Saturday, June 23, 2018

Warpaint’s Theresa Wayman talks us through her solo project TT

On motherhood, the creative process and loneliness.

TT, also known as Theresa Wayman, released her debut solo album LoveLaws last month.

You may recognise her enchanting voice from Warpaint, but the release of her first solo project has allowed TT to delve deeper into the creation of her own musical sound. The result of which is pure melodic harmony and layers upon layers of hazy goodness.

The album is best described as downtempo, broody and soulful pop. It’s the type of music that’s perfect for staring out the window and reminiscing about past or current relationship woes. Producing the entire LP herself – with help from some music industry heavyweights – Theresa has well and truly flexed her creative muscles.

Phoning in all the way from London, we talked to TT about motherhood, the creative process and loneliness.

Tell me a little bit about your debut album. What does it mean to you?

It’s been a liberating feeling for myself, to do this thing that I’ve been wanting to do for a long time, showing myself that I can follow through and get it done. It’s been therapeutic in the subject matter as well.

How long have you been working on LoveLaws?

I’ve been working on it for a while, learning how to record myself and make what I’m hearing in my head. Some of the songs I started a really long time ago – [some of] it started as a beat or sample combination and over the years I’ve added to it. For the last year and a half, my brother and I took all the bits and pieces that I had already and put it together to finish the album.

Have you found the solo album-making process different, compared to when you’re collaborating with the Warpaint crew?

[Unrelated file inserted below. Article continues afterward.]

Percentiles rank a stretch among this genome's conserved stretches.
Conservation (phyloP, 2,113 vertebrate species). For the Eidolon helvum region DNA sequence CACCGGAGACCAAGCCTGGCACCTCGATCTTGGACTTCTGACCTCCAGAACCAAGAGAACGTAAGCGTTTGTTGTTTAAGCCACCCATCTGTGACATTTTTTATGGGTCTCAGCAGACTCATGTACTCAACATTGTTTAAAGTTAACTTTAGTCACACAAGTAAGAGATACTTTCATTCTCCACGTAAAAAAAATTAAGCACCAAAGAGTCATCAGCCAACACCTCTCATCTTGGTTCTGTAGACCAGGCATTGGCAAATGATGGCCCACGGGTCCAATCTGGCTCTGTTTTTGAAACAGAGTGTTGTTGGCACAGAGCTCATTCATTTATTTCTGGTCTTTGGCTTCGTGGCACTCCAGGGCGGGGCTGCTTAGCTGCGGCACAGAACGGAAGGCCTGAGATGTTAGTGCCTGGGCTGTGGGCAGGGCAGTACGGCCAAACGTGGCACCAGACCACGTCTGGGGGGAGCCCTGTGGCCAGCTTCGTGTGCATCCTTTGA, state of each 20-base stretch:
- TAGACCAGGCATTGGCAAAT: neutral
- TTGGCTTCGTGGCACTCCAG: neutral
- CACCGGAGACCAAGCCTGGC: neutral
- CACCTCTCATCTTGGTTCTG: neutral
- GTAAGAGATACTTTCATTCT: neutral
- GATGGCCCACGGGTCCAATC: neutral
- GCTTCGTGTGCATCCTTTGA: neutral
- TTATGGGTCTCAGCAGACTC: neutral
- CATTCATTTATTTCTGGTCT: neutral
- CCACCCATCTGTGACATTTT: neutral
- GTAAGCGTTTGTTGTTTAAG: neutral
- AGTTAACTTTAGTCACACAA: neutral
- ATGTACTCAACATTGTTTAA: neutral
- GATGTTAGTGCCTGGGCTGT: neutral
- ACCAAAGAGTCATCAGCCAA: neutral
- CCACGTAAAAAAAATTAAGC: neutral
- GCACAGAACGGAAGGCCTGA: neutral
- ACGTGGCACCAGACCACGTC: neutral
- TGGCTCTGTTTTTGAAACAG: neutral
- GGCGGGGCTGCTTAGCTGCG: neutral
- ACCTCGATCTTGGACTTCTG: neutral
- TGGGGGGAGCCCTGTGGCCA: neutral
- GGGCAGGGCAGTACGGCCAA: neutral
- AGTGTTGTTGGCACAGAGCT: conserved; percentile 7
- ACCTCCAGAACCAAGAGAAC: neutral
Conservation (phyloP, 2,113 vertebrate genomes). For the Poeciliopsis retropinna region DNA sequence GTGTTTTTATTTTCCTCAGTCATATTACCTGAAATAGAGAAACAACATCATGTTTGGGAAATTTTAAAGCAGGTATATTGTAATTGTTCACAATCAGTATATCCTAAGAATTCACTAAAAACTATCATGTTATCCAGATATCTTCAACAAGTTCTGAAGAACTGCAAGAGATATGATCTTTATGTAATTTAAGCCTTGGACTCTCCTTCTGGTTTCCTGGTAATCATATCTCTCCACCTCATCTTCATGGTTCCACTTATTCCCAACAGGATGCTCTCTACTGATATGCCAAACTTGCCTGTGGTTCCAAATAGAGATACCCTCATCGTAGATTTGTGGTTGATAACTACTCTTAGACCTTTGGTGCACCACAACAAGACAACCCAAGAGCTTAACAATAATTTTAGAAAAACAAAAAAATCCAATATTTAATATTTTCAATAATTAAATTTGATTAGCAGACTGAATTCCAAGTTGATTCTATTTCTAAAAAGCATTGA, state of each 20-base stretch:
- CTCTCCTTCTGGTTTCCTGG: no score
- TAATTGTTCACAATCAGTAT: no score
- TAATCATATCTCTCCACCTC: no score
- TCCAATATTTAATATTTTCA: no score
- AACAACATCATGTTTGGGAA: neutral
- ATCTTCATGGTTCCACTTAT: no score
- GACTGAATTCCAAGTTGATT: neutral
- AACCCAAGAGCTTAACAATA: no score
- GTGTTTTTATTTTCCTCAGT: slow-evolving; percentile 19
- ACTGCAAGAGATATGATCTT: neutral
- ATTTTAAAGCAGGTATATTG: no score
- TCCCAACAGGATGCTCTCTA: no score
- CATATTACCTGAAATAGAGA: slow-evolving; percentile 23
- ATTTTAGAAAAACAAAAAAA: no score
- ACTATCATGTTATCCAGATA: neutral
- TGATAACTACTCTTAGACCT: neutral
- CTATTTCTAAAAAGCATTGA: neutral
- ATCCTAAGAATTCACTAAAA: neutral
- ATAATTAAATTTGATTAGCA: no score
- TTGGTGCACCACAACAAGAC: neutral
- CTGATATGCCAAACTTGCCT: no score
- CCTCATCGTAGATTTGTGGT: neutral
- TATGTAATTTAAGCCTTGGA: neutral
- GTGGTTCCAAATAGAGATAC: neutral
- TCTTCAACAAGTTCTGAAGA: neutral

Well, initially everything we did [with Warpaint] started from a jam and then we would arrange things together and it’s a collaborative process. But with my album, it feels much more personal to me, because it’s only in my head. It took a while because working, touring and making albums, and being a mum, it’s been hard to find the time. It’s been busy, but it’s definitely been worth it for sure.

I read that loneliness as a musician on the road was an inspiration behind the album, how did this impact your process? Do you think it’s important, as an artist, to be lonely at some point?

Yeah, I do in a way. I think it’s important for artists to really experience what they’re experiencing and not push things aside. It comes with all the key inspiration. Maybe it’s not loneliness, maybe its something else. Whatever it is, the point of being an artist is to explore it and think about it. Some people could say you’re spending too much time on the subject matter, which could be true. But it’s the role of the artist to dwell on things.

A lot of people probably don’t realise you’re a single soccer mum. Has motherhood changed your approach to music?

Its switched my preferred work hours to early morning, before any of my friends or anyone I know is up. I like having the new energy of the day and that purely came from the fact that I had to get up and take my kid to school. I can’t stay up late because I’ll be incredibly tired in the morning and not be present as a mother. I definitely have a sense of security having my kid and knowing our relationship is solid. It’s a good foundation to build from.

What is next for TT?

I would love to have my own tour, in the fall probably. I have a couple of songs that didn’t go on the album that I want to finish as well. I just want to keep expanding visually and musically. Visual aspects are things I have never prioritised, but I think are important as well. I have some ideas. I want to go home and learn how to record the drums better, so I can get to the next step of independence in recording.

LoveLaws is out now via Caroline Australia. Listen to it here.

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